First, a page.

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Buddhist Temple Celebrates a Century

by Dennis Evanosky, Alameda Sun, September 22, 2016

Alameda, CA (USA) -- Members of the Buddhist Temple of Alameda are celebrating the 100th anniversary of their autonomy this weekend. They have attended services here since 1906, the first 10 years or so as a branch of the Oakland Buddhist Church. By 1914 they were attending service in rented rooms at the former home of William T. S. Ryer at 2325 Pacific Ave. Ryer had built the Stick-Eastlake villa for his family in 1886.

On Jan. 4, 1916, the temple came into its own as Ashi Bukkyokai. Three years later the Buddhists purchased Ryer’s villa to use as both a temple and a home for their minster and his family. The community thrived here through the 1920s and 1930s. The Buddhists built a kitchen and social hall to accommodate their growth. By 1936, the temple had so many members that records show that 560 children were attending Sunday school.

This all ended in with the Dec. 7, 1941, attack on Pearl Harbor. The following Feb. 19, President Franklin Roosevelt signed Executive Order 9066, which forced all Japanese-Americans, regardless of loyalty or citizenship, to evacuate the West Coast. By May 1942 Alameda’s thriving Japanese community was no more, their temple converted to a Navy school.

Japanese who had called Alameda home found their way to an assembly center hastily built on the site of the Tanforan Racetrack. Some went from living in their comfortable Alameda homes to existing in former horse stalls. By October most of those “assembled” at Tanforan boarded trains for “Central Utah Relocation Center” in Utah. Others went to centers on the Gila River or Poston, both in Arizona.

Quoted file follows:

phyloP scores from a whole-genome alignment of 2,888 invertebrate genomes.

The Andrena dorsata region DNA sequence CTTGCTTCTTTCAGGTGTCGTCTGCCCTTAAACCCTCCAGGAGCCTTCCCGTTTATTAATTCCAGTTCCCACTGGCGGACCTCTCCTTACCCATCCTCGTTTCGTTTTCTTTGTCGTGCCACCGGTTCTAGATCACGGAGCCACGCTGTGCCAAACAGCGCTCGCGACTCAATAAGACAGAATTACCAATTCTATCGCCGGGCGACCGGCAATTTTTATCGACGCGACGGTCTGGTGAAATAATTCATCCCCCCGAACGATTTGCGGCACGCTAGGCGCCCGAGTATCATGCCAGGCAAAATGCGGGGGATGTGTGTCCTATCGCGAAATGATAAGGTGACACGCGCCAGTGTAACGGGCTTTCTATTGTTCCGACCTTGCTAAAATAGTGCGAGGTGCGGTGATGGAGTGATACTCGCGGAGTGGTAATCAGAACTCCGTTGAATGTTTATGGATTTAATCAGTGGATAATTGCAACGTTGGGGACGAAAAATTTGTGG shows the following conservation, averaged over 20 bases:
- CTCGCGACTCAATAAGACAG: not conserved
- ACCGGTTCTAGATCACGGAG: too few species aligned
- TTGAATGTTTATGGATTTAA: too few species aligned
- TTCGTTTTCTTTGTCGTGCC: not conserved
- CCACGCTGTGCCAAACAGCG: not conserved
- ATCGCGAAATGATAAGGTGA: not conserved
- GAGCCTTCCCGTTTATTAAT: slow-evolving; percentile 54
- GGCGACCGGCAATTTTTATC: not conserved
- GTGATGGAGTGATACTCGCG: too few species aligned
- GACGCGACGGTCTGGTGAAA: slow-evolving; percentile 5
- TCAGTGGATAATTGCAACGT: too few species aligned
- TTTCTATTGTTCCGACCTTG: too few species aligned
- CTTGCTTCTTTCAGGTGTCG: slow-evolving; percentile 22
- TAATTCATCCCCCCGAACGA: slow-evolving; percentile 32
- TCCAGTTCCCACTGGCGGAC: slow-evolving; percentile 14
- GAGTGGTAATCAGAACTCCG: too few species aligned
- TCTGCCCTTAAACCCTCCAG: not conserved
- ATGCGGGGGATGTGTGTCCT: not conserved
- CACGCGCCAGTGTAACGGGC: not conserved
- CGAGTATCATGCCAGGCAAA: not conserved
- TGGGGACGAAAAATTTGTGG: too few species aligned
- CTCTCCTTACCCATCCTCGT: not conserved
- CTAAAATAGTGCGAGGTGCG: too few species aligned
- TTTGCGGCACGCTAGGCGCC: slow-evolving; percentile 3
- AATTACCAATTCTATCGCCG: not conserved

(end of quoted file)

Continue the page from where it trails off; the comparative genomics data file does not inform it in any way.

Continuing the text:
After the war, many of Alameda’s Japanese returned home, happy to find welcome at their former temple. In 1945 worship began anew. Over the years, the Buddhists built a garden and acquired the property that housed the Japanese language school. They razed the school, which stood at 2326 Buena Vista Ave. and, in its place, built an eight-unit apartment building.

The community continues to thrive and invites Alameda to join them this weekend. Celebrations begin on Saturday, Sept. 24, with an Ochigo procession at 9 a.m. followed by a centennial service at 10:15 a.m. On Sunday at 10 a.m. they will host an appreciation gathering and offer the premier showing of Our Second Home, a film about the Buddhist Temple of Alameda.

For more information, please visit: http://www.btoa.org


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